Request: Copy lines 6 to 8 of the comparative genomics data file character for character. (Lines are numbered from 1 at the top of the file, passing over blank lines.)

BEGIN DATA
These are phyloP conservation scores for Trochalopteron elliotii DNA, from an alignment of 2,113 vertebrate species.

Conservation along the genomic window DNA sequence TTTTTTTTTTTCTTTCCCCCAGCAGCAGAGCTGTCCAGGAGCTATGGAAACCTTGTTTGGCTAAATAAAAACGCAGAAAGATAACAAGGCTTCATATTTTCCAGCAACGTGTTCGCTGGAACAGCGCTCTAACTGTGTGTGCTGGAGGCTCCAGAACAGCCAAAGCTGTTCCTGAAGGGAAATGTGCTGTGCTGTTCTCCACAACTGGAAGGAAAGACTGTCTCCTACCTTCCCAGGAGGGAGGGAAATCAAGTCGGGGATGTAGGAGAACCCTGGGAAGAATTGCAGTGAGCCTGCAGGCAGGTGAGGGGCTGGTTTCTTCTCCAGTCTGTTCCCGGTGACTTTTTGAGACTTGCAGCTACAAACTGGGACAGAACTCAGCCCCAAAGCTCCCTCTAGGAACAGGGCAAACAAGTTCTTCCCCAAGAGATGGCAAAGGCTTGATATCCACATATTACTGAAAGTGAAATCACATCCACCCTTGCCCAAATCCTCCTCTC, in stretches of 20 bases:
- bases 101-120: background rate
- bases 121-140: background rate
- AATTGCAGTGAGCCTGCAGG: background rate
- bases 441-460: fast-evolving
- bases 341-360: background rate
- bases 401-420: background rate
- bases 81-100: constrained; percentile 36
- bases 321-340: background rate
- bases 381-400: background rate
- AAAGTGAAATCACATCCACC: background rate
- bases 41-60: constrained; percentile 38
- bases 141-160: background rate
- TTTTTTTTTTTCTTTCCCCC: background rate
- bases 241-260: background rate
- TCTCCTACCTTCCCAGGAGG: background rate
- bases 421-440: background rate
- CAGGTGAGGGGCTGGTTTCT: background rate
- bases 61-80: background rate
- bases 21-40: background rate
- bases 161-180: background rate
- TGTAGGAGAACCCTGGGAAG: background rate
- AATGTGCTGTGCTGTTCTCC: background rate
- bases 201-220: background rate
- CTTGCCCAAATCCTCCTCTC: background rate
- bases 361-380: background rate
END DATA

- bases 441-460: fast-evolving
- bases 341-360: background rate
- bases 401-420: background rate